From Diane’s Antique Book Collection
A visit to the Etiquette instructor . . . Funerals – Part 3
Receiving Guests at a Funeral. If the services are held at the house, some near friend or relative will receive the guests. The ladies of the family do not show themselves at all. The gentleman may do as they please.
Proceeding to the Cemetery. The procession moves from the door just one hour after the time set for the funeral. In England the male friends only, follow the corpse to its final resting place. In this country it is proper for the female friends and relatives to do so if they desire it, as they generally do.
The carriage occupied by the clergyman precedes the hearse. The carriage immediately following the hearse is occupied by the nearest relatives, the following carriages by the more remote relations.
While the mourners pass out to enter the carriages the guests stand with uncovered heads. No salutations are given or received. The person who has been selected to officiate as superintendent of ceremonies assists the mourners to enter and alight from the carriages.
Sometimes the private carriage of the deceased is placed in the procession, empty, immediately behind the hearse.
The horse of a deceased mounted officer, fully equipped and draped in mourning, may be led immediately after the hearse.
In towns and villages where the cemetery is near at hand it is customary for all to proceed to it on foot. The hat must be removed when the coffin is carried from the hearse to the church or back, when the guests may form a double line, between which it passes.
At the cemetery the clergyman or priest walks in advance of the coffin.
Flowers at a Funeral. It is the custom to deck the corpse and coffin with flowers, but it is somewhat expensive. Upon the coffin of an infant or a young person a wreath of flowers should be placed, upon that of a married person, a cross. These flowers should always be white. Friends sending flowers should send them in time to be used for decorative purposes.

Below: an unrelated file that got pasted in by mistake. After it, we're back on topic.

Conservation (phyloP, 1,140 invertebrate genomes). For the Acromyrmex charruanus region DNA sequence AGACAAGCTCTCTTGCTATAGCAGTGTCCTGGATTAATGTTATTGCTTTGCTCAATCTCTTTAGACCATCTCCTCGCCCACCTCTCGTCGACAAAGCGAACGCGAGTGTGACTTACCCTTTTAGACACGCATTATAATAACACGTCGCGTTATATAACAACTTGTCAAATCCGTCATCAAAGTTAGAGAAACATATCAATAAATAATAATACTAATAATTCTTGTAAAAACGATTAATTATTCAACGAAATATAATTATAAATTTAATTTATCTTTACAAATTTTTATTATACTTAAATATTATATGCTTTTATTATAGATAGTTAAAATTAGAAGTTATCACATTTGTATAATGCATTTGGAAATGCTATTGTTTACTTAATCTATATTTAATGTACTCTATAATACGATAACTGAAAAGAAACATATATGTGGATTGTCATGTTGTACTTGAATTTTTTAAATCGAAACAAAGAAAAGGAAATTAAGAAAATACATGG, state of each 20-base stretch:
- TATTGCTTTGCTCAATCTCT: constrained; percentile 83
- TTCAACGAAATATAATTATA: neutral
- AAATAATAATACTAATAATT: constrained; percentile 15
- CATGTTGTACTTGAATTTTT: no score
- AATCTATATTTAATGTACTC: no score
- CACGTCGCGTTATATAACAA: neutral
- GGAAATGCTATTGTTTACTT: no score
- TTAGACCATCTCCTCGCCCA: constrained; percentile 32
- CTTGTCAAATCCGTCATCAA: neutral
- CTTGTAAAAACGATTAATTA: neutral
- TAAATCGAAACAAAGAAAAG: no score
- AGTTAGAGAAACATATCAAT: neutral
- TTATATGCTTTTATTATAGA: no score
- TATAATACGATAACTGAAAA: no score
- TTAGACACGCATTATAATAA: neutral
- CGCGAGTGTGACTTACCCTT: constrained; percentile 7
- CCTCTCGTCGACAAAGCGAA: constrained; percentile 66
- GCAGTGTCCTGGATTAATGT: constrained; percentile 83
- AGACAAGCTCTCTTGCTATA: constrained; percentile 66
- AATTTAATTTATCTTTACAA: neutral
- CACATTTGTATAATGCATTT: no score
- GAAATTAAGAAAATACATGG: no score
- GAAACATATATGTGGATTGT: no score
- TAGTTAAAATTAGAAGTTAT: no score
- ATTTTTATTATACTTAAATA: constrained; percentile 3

Other Decorations Upon the Coffin. If the deceased be a person of rank he generally bears some insignia of his rank upon his coffin-lid. Thus, a deceased army or naval officer will have his coffin covered with the national flag, and his hat, epaulettes, sword and sash laid upon the lid.
After the Funeral. Guests should not return to the house of mourning after the funeral. “In some sections it is customary to conclude the ceremonies of the day with a dinner or banquet, but this is grossly out of place and not to be tolerated by any one of common sense and refinement. If friends have come from a distance, it may sometimes be a matter of necessity to extend a brief hospitality to them; but if the guests can avoid this necessity, they should do so. This hospitality should be of the quietest sort, and in no manner become an entertainment.
It is the cruelest blow which can be given bereaved friends to fill the house with strangers or indifferent acquaintances and the sound of feasting at a time when they desire of all things to be left alone with their sorrow.”
Notification of Death. An English custom, which is beginning to be adopted in America, is to send cards deeply edged in black to relatives and friends upon which are printed or engraved the name of the deceased, with his age and date of his death. These cards must be immediately acknowledged by letters of condolence and offers of assistance, but on no account by personal visits within a short time after the funeral.
Obligation to Attend a Funeral. Every one except those who are themselves in deep affliction are under obligation to attend a funeral to which they have been invited.
Seclusion of the Bereaved Family. No one of the immediate family of the deceased should leave the house between the time of the death and the funeral. A lady friend should make all necessary purchases and engage seamstresses, etc.
Wells, A. M., Richard A., MANNERS, CULTURE AND DRESS, Massachusetts, King, Richardson & Company Publishers, 1893